Painting Dark Violet

One of the best ways to achieve a beautiful deep violet is through painting. With acrylics or oils, you can blend and layer pigments for a custom dark violet. Here are some tips:

– Start with a premixed vivid violet in the middle of the blue/red range.

– Add small amounts of pure blue like phthalo or ultramarine to deepen the violet.

– Also mix in pure red like quinacridone or alizarin crimson to enrich the violet.

– Use a clean brush between adding blue and red so the colors don’t turn muddy.

– Apply thin layers, allowing them to dry between coats to slowly build up the color.

– For transparency, use acrylic ink or oil paint glazes to get a luminous glow.

– Keep adding blue and red glazes over the violet base until you achieve your desired deep color.

With the right blend of pigments and techniques, you can create any custom dark violet imaginable on the canvas. Be bold with the blue and red enrichment to make the color pop.

Dyeing Dark Violet

For textile arts and crafts, dyeing is a great way to produce dark violet shades. Fiber reactive dyes allow blending two or more colors for an intense violet. Here are some tips for dyeing dark violet:

– Choose a pure violet dye as your base color.

– Prepare an indigo blue dye bath with a high concentration of dye.

– Make a separate carmine or fuchsia red dye bath, also highly concentrated.

– Dip or soak fabric first in the violet dye, then in the blue bath.

– Finish by overdyeing in the red bath. The layers will build up to a deep violet.

– For wool or other protein fibers, use acid dyes in place of fiber reactives.

– Mix the dyes in each bath well using an immersion blender or agitator.

– Increase depth by dipping multiple times in the violet, blue, and red baths.

With enough layers of the three vivid dye colors, you can achieve any dark violet imaginable on fabric.

Digital Dark Violet

Another simple way to mix up a custom dark violet is by using digital color tools. In design programs, you can preview colors and adjust them precisely with RGB values. Here are some tips:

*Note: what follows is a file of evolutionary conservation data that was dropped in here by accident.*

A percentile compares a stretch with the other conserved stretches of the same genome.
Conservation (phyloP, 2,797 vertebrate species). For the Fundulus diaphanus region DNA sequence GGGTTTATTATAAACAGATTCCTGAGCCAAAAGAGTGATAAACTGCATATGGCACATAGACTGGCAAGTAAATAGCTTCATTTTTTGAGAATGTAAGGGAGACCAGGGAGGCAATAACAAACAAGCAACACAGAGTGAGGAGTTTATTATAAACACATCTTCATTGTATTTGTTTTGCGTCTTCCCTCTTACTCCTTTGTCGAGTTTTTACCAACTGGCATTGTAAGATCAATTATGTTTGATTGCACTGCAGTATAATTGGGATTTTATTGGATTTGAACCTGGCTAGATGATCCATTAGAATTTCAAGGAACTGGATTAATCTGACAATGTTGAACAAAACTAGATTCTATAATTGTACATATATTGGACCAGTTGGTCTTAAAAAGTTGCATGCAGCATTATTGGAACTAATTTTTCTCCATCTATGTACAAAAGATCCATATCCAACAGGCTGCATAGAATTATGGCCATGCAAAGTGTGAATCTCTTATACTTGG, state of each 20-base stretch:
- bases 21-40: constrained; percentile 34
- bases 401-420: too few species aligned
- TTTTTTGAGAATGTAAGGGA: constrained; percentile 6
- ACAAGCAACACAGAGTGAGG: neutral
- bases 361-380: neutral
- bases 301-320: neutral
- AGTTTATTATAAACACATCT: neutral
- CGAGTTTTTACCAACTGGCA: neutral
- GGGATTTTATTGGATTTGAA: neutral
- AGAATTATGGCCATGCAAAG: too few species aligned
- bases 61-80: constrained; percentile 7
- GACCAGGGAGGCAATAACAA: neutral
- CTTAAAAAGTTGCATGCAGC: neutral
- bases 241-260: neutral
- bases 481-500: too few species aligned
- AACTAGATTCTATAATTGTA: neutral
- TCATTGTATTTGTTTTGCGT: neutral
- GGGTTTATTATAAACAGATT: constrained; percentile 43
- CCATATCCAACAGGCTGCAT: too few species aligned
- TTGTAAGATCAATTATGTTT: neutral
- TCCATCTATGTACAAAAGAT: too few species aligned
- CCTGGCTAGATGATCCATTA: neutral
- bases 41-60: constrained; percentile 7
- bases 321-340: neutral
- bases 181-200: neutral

– Start with a vivid violet near the center of the color wheel.

– Slowly increase the blue and red values while decreasing the green.

– Push the blue and red amounts up higher to enrich the color.

– Try taking a blue like RGB 0, 0, 255 and mix with a red like 255, 0, 0.

– Add a touch of the pure violet back in if the color starts getting too blue-red.

– Increase all the values together to make the overall color darker.

– Check the color preview periodically so you can tweak the RGB values until you achieve your desired dark violet.

With the ability to finesse the color balance and experiment quickly, digital tools make it easy to customize a deep vibrant dark violet.


Dark violet sits in an alluring space between blue, red and purple. By leveraging color theory, we can break down exactly how to mix this sultry, elegant shade. The key is starting with an intense violet, then enriching it with extra vivid blue and red pigment until it reaches a darker, more saturated state. Whether mixing paint, dyeing fabric, or digitally creating colors, a high proportion of blue and red is essential for making dark violet. So embrace this versatile hue and explore the limitless shades you can craft through strategic color blending.